£25 buys a year’s subscription, and at the moment this works out at just over £1 per tutorial, which is fantastic value for money. The tutorials are written clearly and are easy to follow for anyone who has worked through the first free unit, but even if you did get stuck, David gives advice and help to anyone who needs it, either by email or through the member’s forum.
The range of tutorials is balanced, covering many aspects of post-production, and gives you the tools you require to produce various different effects, and combine them together to create more and varied processing effects.

Conclusion
After working through a few of the tutorials, I feel more confident processing my images, its always been my weakest area, but now I feel that what I’ve picked up from the tutorials has given me more creative options, and gives me the ability to make images that really stand out and have that little something more. The range of images on Chromasia showing the different results that are possible gives me both the inspiration and the desire to have a go at producing similar things, while the tutorials give me the knowledge to try it myself. Well worth the money!

Here are just 2 examples of Davids work..

 

KayJay

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#2
Interesting. I always see twitter messages about these tutorials. Might give them a try some time. The before and after images are certainly impressive.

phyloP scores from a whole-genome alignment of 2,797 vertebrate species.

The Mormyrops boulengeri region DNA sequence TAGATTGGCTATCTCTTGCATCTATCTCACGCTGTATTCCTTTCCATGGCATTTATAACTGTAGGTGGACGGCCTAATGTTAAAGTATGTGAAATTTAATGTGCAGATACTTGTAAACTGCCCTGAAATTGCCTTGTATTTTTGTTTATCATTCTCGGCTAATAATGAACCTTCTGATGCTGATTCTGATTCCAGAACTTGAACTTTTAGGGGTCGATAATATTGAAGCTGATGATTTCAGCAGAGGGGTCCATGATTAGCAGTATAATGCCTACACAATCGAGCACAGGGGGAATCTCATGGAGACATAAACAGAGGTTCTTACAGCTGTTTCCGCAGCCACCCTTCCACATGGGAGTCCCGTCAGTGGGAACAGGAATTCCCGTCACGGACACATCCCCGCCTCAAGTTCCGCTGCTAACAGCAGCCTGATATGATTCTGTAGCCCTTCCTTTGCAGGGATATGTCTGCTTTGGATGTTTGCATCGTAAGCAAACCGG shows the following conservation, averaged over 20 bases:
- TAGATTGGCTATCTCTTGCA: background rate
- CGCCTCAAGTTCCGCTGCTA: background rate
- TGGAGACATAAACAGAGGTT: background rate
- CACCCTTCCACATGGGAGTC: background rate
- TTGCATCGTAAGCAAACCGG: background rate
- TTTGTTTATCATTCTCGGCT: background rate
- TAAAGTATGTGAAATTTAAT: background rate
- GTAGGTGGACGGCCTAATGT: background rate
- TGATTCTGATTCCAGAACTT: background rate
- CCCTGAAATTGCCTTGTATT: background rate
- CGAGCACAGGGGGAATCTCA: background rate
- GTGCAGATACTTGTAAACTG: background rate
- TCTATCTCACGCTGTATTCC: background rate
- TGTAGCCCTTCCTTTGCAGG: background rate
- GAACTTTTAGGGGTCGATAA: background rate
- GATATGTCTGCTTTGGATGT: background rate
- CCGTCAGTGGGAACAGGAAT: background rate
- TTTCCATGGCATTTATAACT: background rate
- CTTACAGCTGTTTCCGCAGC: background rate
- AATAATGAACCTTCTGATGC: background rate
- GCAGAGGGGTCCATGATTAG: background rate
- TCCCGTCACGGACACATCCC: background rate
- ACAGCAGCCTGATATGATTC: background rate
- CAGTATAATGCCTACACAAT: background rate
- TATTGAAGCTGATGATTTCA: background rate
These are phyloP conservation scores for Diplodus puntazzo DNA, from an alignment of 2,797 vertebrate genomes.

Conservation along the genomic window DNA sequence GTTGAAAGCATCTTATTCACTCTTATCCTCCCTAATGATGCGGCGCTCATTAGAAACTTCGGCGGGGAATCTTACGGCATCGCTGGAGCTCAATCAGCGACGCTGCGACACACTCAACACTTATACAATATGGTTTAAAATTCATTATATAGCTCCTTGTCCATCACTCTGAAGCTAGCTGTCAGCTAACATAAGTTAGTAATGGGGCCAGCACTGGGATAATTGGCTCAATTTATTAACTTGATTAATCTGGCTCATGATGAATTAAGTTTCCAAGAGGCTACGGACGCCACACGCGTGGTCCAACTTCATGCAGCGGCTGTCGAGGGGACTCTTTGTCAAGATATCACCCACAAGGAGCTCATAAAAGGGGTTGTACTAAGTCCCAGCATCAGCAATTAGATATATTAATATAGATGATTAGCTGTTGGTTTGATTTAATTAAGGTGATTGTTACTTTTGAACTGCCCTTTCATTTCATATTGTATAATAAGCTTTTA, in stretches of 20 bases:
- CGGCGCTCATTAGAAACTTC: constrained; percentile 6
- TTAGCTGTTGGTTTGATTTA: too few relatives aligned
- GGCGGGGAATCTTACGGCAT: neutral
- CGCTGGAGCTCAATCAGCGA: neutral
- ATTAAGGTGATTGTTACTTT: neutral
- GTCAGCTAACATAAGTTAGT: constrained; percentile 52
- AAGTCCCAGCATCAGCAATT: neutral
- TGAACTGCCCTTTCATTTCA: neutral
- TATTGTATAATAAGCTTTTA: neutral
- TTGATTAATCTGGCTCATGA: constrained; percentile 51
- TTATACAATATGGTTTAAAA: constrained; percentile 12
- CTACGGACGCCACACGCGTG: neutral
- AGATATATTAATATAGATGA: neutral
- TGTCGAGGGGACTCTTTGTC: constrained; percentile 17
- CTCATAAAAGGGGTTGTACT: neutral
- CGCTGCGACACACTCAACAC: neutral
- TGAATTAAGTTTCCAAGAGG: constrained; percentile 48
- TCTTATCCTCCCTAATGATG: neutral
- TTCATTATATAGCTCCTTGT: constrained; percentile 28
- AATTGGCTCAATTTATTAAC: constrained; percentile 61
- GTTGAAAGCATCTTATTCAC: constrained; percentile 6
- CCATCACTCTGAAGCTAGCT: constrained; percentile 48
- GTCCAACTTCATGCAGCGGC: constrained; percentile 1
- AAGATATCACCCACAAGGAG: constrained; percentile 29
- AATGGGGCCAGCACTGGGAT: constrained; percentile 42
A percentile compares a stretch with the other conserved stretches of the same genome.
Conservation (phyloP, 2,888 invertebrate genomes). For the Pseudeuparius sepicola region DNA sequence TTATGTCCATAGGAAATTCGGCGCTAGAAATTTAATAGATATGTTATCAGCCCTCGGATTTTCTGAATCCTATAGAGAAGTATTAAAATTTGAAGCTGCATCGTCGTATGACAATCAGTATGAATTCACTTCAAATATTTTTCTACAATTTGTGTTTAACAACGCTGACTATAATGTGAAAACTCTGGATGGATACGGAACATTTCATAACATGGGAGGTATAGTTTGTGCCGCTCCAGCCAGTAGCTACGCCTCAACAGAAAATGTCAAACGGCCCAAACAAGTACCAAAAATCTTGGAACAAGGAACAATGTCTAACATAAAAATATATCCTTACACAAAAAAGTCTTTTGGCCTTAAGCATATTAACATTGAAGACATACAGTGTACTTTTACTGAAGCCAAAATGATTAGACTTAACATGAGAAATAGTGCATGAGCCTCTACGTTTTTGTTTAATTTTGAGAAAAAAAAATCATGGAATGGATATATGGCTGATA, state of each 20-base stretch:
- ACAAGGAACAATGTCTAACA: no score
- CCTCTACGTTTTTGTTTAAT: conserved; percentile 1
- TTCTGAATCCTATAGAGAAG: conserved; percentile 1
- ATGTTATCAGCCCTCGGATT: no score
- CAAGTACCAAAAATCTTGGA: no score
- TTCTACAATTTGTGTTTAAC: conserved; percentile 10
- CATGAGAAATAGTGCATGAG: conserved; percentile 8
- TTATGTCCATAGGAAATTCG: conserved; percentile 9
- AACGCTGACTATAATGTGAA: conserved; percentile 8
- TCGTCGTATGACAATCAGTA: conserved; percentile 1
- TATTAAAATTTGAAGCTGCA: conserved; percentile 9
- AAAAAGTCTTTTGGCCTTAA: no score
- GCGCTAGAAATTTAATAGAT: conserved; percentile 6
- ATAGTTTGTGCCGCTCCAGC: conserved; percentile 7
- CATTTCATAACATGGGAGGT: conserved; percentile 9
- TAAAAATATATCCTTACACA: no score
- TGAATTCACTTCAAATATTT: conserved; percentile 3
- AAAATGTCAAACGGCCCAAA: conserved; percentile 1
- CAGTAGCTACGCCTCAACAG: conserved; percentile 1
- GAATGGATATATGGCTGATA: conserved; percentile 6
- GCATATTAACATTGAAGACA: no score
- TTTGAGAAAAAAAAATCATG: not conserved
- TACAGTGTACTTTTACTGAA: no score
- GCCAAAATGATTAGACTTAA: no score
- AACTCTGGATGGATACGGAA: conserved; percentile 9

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Matt

Matt

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#3
im suitably impressed, im just working on a couple of shots i took yesterday...
 
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Matt

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#6
you shouldnt have too much trouble with elements, does it have level and curve adjustment?
 
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Matt

Matt

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#8
which version of elements do you have? there is a colour curves tool, enhance>enhance colours>colour curve?
 
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Ben
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#12
You can also download freebie add ons to Elements that augment it. I use "Grant's Tools" (Google them) on my copy of Element 6 [Mac] and it makes the curve function about as powerful as full-blown PS.
 
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Alexey Danilchenko
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#16
Having read a few of them I must say that they are brilliant.

The "Introduction to the Digital Workflow series" part 1 tutorial has an exceedingly good chapter called "8 reasons you should shoot RAW" (link to member area) - I'd advise anyone saying that JPEG only shooting is enough to have a read of that one...
 
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KayJay

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#17
I'm thinking about joining for an annual membership. Does anyone know if theses turorials are downloadable in pdf format or any other format?
 
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Matt

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#18
To be honest, I don't know. I'm guessing no as it stops people ripping them off, but I for one would prefer a PDF to print and work from